Go with the floe
In Greenland, icebergs outnumber visitors, but Cathy Packe found hamlets, harbours and huskies awaiting the rare tourist
Saturday 30 August 1997
It was probably on a flight to San Francisco, somewhere over the vast, blank mass of Greenland, that I passed the umpteen-thousand-mile-barrier entitling me to travel to any Scandinavian Airlines destination in Europe. According to my atlas, the world's biggest island (not counting Australia) is outside Europe - but not according to the airline's rules. So I signed up for a ground-level view of what, from 40,000 feet, looks like a thick carpet of snow, being blown into exotic shapes by the polar winds. Not an obvious holiday destination, but the placenames - each resembling a losing hand at Scrabble - intrigued me. In summer, when the sun never sets, and the snow briefly melts away from the coastline, there would surely be plenty to explore. And besides, I told myself, it's a free trip.
Free it wasn't; prices are astronomical. But the chance to visit the most unworldly place on earth was priceless. There are settlements around most of Greenland's coastal strip, but the most densely populated area is the Arctic west coast. Dense is a relative term; what Greenlanders refer to as cities, most of us would call hamlets. The main international gateway to western Greenland is Kangerlussuaq, located just above the Arctic Circle, and originally built as an American airbase in the early Forties, after the Nazis invaded Denmark. When the Americans withdrew, the base became a small township. Most people live in a series of shed- like buildings around the vast runway. Kangerlussuaq has an indoor swimming pool - the only one in Greenland - and there is, rather bizarrely, an 18-hole golf course, but otherwise entertainment is limited. This is mainly a stopover point for the connecting flights. The choice is between the relatively lush landscape of southern Greenland, and the unique peculiarities of the Arctic. The helicopters and Dash 7s that fly the domestic routes are low flying, giving a fantastic view of the glacier below as you head north. It is as if flood water, coursing over everything in its way, has suddenly frozen.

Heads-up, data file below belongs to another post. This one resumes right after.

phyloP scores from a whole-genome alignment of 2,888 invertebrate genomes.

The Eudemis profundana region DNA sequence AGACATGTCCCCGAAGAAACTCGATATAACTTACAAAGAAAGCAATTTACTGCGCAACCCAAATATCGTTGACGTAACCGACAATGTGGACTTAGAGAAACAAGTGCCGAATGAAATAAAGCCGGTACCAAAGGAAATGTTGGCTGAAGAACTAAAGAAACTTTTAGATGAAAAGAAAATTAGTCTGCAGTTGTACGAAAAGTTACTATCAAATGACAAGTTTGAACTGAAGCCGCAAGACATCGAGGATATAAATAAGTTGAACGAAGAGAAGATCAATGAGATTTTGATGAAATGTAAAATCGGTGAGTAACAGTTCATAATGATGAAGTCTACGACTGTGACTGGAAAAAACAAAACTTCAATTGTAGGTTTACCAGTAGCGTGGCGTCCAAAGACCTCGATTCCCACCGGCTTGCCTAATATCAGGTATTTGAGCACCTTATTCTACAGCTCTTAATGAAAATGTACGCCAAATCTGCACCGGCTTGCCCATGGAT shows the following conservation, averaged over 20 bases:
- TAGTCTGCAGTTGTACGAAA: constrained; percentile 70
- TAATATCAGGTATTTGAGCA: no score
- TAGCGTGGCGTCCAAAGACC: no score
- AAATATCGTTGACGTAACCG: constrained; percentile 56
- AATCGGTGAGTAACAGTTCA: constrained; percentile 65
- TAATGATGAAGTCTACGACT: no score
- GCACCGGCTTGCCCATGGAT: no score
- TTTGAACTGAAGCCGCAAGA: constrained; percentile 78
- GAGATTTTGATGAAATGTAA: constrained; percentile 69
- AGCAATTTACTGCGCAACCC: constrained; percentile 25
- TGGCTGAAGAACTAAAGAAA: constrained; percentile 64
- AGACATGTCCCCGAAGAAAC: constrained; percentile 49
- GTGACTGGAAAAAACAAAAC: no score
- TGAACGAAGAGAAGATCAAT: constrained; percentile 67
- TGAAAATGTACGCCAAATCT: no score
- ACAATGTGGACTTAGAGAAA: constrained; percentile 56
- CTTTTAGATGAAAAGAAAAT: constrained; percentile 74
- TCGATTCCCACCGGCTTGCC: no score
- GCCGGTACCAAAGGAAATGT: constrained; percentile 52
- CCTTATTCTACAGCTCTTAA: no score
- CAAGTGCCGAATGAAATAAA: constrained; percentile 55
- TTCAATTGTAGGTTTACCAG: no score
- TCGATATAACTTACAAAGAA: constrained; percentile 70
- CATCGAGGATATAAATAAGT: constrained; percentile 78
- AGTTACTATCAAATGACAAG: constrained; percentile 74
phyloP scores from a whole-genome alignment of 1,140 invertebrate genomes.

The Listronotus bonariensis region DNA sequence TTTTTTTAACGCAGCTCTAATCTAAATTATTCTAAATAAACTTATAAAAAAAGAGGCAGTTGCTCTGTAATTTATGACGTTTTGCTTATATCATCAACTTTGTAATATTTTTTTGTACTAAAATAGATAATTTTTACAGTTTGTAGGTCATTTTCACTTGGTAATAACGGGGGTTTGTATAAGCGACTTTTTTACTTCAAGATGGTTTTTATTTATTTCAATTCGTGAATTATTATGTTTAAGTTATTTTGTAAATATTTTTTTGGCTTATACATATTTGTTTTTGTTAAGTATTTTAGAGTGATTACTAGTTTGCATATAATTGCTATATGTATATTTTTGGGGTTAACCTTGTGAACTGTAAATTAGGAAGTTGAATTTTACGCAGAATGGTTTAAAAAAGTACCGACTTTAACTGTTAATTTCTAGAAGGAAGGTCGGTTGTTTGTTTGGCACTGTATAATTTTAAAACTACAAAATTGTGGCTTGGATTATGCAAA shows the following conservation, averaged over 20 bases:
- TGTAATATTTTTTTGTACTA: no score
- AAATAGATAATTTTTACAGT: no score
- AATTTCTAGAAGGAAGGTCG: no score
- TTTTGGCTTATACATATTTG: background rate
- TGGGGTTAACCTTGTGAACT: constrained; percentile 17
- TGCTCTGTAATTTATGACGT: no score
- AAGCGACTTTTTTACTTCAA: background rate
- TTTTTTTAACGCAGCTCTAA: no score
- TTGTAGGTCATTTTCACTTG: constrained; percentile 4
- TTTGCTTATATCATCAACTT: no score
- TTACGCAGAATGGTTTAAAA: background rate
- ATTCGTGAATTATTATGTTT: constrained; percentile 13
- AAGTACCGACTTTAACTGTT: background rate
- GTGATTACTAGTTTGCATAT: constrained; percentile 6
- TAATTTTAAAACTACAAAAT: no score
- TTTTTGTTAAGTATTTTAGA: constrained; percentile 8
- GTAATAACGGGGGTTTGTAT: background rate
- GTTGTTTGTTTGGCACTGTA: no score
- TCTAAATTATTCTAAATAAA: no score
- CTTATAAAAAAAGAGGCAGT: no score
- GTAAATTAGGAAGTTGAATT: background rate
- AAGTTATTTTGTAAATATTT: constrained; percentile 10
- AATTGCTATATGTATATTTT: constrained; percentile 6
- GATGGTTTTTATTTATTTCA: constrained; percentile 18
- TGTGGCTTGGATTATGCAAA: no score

The main centre of the tourist industry, such as it is, in Arctic Greenland is Ilulissat. The name means The Icebergs, and they duly poke up out of the bay like yachts at a regatta. The town is higgledy-piggledy; detached houses painted in bright colours perch on top of the rocks that form the terrain in this part of the world. The living areas are built up to protect them from the huge deposits of snow that begin to fall in October, and last well into May. A smell of drying fish hangs over every Greenlandic town; and the buildings of the Royal Greenlandic Halibut factory are a feature of every harbour. On every patch of bare land huskies lie around waiting for winter; and at night their howling is like an Arctic version of the midnight barking in 101 Dalmatians.